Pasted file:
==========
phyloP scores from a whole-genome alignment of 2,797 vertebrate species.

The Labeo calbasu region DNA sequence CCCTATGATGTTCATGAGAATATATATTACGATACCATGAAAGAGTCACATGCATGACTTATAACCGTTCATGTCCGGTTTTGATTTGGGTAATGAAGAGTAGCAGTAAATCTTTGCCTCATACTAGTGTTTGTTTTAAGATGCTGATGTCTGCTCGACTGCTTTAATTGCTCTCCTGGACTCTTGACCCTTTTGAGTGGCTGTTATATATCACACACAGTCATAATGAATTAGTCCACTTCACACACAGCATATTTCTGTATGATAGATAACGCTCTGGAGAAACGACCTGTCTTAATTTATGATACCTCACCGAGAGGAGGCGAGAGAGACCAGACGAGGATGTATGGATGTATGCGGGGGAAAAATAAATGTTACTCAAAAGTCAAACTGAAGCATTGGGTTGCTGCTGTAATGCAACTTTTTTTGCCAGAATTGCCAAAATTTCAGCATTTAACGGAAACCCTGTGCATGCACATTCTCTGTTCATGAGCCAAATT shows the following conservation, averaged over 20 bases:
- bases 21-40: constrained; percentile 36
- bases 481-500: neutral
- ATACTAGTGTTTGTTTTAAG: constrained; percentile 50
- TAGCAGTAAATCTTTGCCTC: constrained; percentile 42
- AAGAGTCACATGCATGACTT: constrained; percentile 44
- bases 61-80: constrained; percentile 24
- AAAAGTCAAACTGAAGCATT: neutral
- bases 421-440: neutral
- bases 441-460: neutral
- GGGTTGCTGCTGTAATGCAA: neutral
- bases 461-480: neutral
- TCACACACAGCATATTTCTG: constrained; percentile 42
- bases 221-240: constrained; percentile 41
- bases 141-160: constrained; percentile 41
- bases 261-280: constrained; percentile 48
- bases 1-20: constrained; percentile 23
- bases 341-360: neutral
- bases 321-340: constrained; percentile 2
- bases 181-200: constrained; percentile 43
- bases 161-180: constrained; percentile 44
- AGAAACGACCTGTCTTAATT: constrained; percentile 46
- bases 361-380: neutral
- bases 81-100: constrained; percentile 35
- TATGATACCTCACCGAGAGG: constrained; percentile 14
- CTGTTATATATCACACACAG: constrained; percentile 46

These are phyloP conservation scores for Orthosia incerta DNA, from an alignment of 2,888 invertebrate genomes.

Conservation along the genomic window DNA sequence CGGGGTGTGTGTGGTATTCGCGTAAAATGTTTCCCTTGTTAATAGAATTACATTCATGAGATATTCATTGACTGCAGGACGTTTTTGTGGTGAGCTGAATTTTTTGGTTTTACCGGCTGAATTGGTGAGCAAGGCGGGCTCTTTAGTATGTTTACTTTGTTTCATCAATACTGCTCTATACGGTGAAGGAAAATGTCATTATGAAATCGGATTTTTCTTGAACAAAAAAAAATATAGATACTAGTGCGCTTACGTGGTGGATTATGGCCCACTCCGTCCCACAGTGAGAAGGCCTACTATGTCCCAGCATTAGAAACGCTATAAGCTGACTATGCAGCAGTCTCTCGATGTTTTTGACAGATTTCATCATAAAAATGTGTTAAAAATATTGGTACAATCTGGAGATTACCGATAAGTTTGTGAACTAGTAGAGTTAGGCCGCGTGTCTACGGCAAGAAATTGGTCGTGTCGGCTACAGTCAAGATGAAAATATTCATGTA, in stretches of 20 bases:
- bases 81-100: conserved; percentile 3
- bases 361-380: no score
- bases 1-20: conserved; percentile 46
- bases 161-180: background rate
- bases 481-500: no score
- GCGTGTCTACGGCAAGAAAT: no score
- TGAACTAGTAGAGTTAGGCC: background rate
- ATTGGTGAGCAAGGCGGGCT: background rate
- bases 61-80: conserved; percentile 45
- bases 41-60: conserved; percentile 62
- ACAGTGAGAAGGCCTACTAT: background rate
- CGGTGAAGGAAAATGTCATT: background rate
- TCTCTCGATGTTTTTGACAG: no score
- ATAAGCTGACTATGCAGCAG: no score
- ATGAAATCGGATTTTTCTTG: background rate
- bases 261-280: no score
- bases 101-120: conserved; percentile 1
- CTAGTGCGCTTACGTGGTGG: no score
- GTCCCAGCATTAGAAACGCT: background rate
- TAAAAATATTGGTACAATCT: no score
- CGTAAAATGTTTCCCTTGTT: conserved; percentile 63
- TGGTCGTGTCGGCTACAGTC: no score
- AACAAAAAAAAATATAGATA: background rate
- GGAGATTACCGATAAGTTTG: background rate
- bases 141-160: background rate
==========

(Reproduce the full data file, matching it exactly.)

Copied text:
phyloP scores from a whole-genome alignment of 2,797 vertebrate species.

The Labeo calbasu region DNA sequence CCCTATGATGTTCATGAGAATATATATTACGATACCATGAAAGAGTCACATGCATGACTTATAACCGTTCATGTCCGGTTTTGATTTGGGTAATGAAGAGTAGCAGTAAATCTTTGCCTCATACTAGTGTTTGTTTTAAGATGCTGATGTCTGCTCGACTGCTTTAATTGCTCTCCTGGACTCTTGACCCTTTTGAGTGGCTGTTATATATCACACACAGTCATAATGAATTAGTCCACTTCACACACAGCATATTTCTGTATGATAGATAACGCTCTGGAGAAACGACCTGTCTTAATTTATGATACCTCACCGAGAGGAGGCGAGAGAGACCAGACGAGGATGTATGGATGTATGCGGGGGAAAAATAAATGTTACTCAAAAGTCAAACTGAAGCATTGGGTTGCTGCTGTAATGCAACTTTTTTTGCCAGAATTGCCAAAATTTCAGCATTTAACGGAAACCCTGTGCATGCACATTCTCTGTTCATGAGCCAAATT shows the following conservation, averaged over 20 bases:
- bases 21-40: constrained; percentile 36
- bases 481-500: neutral
- ATACTAGTGTTTGTTTTAAG: constrained; percentile 50
- TAGCAGTAAATCTTTGCCTC: constrained; percentile 42
- AAGAGTCACATGCATGACTT: constrained; percentile 44
- bases 61-80: constrained; percentile 24
- AAAAGTCAAACTGAAGCATT: neutral
- bases 421-440: neutral
- bases 441-460: neutral
- GGGTTGCTGCTGTAATGCAA: neutral
- bases 461-480: neutral
- TCACACACAGCATATTTCTG: constrained; percentile 42
- bases 221-240: constrained; percentile 41
- bases 141-160: constrained; percentile 41
- bases 261-280: constrained; percentile 48
- bases 1-20: constrained; percentile 23
- bases 341-360: neutral
- bases 321-340: constrained; percentile 2
- bases 181-200: constrained; percentile 43
- bases 161-180: constrained; percentile 44
- AGAAACGACCTGTCTTAATT: constrained; percentile 46
- bases 361-380: neutral
- bases 81-100: constrained; percentile 35
- TATGATACCTCACCGAGAGG: constrained; percentile 14
- CTGTTATATATCACACACAG: constrained; percentile 46

These are phyloP conservation scores for Orthosia incerta DNA, from an alignment of 2,888 invertebrate genomes.

Conservation along the genomic window DNA sequence CGGGGTGTGTGTGGTATTCGCGTAAAATGTTTCCCTTGTTAATAGAATTACATTCATGAGATATTCATTGACTGCAGGACGTTTTTGTGGTGAGCTGAATTTTTTGGTTTTACCGGCTGAATTGGTGAGCAAGGCGGGCTCTTTAGTATGTTTACTTTGTTTCATCAATACTGCTCTATACGGTGAAGGAAAATGTCATTATGAAATCGGATTTTTCTTGAACAAAAAAAAATATAGATACTAGTGCGCTTACGTGGTGGATTATGGCCCACTCCGTCCCACAGTGAGAAGGCCTACTATGTCCCAGCATTAGAAACGCTATAAGCTGACTATGCAGCAGTCTCTCGATGTTTTTGACAGATTTCATCATAAAAATGTGTTAAAAATATTGGTACAATCTGGAGATTACCGATAAGTTTGTGAACTAGTAGAGTTAGGCCGCGTGTCTACGGCAAGAAATTGGTCGTGTCGGCTACAGTCAAGATGAAAATATTCATGTA, in stretches of 20 bases:
- bases 81-100: conserved; percentile 3
- bases 361-380: no score
- bases 1-20: conserved; percentile 46
- bases 161-180: background rate
- bases 481-500: no score
- GCGTGTCTACGGCAAGAAAT: no score
- TGAACTAGTAGAGTTAGGCC: background rate
- ATTGGTGAGCAAGGCGGGCT: background rate
- bases 61-80: conserved; percentile 45
- bases 41-60: conserved; percentile 62
- ACAGTGAGAAGGCCTACTAT: background rate
- CGGTGAAGGAAAATGTCATT: background rate
- TCTCTCGATGTTTTTGACAG: no score
- ATAAGCTGACTATGCAGCAG: no score
- ATGAAATCGGATTTTTCTTG: background rate
- bases 261-280: no score
- bases 101-120: conserved; percentile 1
- CTAGTGCGCTTACGTGGTGG: no score
- GTCCCAGCATTAGAAACGCT: background rate
- TAAAAATATTGGTACAATCT: no score
- CGTAAAATGTTTCCCTTGTT: conserved; percentile 63
- TGGTCGTGTCGGCTACAGTC: no score
- AACAAAAAAAAATATAGATA: background rate
- GGAGATTACCGATAAGTTTG: background rate
- bases 141-160: background rate